FAQ: All you need to know about 2020 season

How are the A’s injured players doing?
Puk (shoulder strain), Stephen Piscotty (rib cage issue) and Daniel Mengden (elbow surgery) are all fully recovered from injuries that sidelined them during Spring Training and expected to be ready for the start of camp. Puk is expected to move into the starting rotation after a 2019 cameo out of the bullpen, while Piscotty and Mengden are in the mix for spots in the outfield and bullpen.

What are some competitions to watch when camp resumes?
The battle for backup catcher that appeared to be at a standstill in March will pick right back up as Austin Allen and Jonah Heim both look to separate themselves. Allen, acquired by the A's from the Padres in exchange for Jurickson Profar this offseason, was the favorite to start the season as the backup to Murphy -- and he displayed a strong bat this spring, when he hit .406 in 15 games. But Heim, the A’s No. 11 prospect, showed that his bat seems to have caught up to what was already considered strong defense behind the plate, batting .320 with two doubles over 12 spring games.

Second base is the one starting position that remains vacant, with Tony Kemp, Franklin Barreto and Vimael Machin all in the running. Jorge Mateo was an option before he was traded to the Padres on Tuesday. The feeling entering Spring Training was that Barreto and Kemp had the inside track on beginning the regular season as a left-right platoon solution to the A’s second-base hole, and neither did anything to sway that expectation.

Machin would provide value in his own way and is likely to begin the season in Oakland with rosters initially expanded to 30 players. Machin may not be flashy, but he has impressed manager Bob Melvin with his approach at the plate. Another plus for Machin has been his ability to play all four infield positions, looking comfortable at each.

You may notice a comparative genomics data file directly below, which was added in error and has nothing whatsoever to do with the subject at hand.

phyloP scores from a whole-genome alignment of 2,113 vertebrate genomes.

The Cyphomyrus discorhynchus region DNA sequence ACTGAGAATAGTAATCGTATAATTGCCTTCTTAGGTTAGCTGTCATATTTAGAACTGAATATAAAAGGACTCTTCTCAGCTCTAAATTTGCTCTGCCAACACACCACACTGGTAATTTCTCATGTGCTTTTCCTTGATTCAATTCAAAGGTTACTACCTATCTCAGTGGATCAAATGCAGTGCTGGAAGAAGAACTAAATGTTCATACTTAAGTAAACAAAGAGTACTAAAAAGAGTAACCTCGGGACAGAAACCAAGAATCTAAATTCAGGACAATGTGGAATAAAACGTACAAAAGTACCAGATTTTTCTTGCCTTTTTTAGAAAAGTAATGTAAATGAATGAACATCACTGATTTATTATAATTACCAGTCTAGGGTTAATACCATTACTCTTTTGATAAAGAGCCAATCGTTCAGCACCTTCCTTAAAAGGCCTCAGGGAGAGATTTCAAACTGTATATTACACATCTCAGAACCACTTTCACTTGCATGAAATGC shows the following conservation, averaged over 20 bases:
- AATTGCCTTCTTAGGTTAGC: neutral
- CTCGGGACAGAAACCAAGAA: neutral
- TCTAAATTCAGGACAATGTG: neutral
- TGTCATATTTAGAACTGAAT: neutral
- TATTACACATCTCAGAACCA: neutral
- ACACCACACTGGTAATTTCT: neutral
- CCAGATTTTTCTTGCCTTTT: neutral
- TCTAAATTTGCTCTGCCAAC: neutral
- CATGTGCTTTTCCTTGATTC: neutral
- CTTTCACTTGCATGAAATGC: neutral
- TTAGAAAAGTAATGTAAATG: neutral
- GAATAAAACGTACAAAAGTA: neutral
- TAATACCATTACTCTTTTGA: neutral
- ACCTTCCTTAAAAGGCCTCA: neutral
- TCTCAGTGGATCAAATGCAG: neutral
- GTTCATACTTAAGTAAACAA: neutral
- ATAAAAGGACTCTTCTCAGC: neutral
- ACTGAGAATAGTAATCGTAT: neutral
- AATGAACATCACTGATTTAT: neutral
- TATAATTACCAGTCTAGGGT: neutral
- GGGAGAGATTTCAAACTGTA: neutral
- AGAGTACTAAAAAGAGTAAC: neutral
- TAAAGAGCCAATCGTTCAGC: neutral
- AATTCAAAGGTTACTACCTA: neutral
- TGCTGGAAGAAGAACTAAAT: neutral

How will rosters be different? How will those changes affect my team?
Teams will start with 30-man active rosters on Opening Day. That number will reduce to 28 after two weeks and then 26 on Day 29 of the season. Once back to 26 players, teams will be allowed to add a 27th player for doubleheaders.

For all road trips, clubs will be allowed three extra players on the “taxi squad,” which is essentially a group of reserve players who can work out with the team. Any catcher in that group can also be utilized as a bullpen catcher.

The expanded rosters benefit players who were on the bubble such as Machin. As Spring Training was nearing an end, the A’s could have ultimately lost him since he was a Rule 5 Draft pick, and he would have needed to be returned to the Cubs were he not to make the Opening Day roster.

The regular injured list will be for 10 days in 2020 for both position players and pitchers, as in 2019. MLB is also instituting a special COVID-19-related injured list for players who test positive, have confirmed exposure or are exhibiting symptoms. There would not be a minimum or maximum number of days players can spend on this list; any player who tests positive will not be allowed to return until he tests negative twice.

Players optioned or outrighted off the roster must remain that way for a minimum of 10 days before they can be recalled.

In order to space out players at the Coliseum, the A’s plan to utilize the former football locker rooms of the Oakland Raiders in addition to their own clubhouse.

How can I watch the games?
Athletics games will be broadcast on NBC Sports California, and fans can stream out-of-market A's games LIVE on MLB.TV on your favorite supported devices.

How can I listen?
All radio broadcasts are available on A’s Cast, the club’s 24/7 audio streaming station on TuneIn. Fans can also listen to every A's game LIVE online or on the go with MLB Audio.

Martin Gallegos covers the A's for MLB.com. Follow him on Twitter @MartinJGallegos.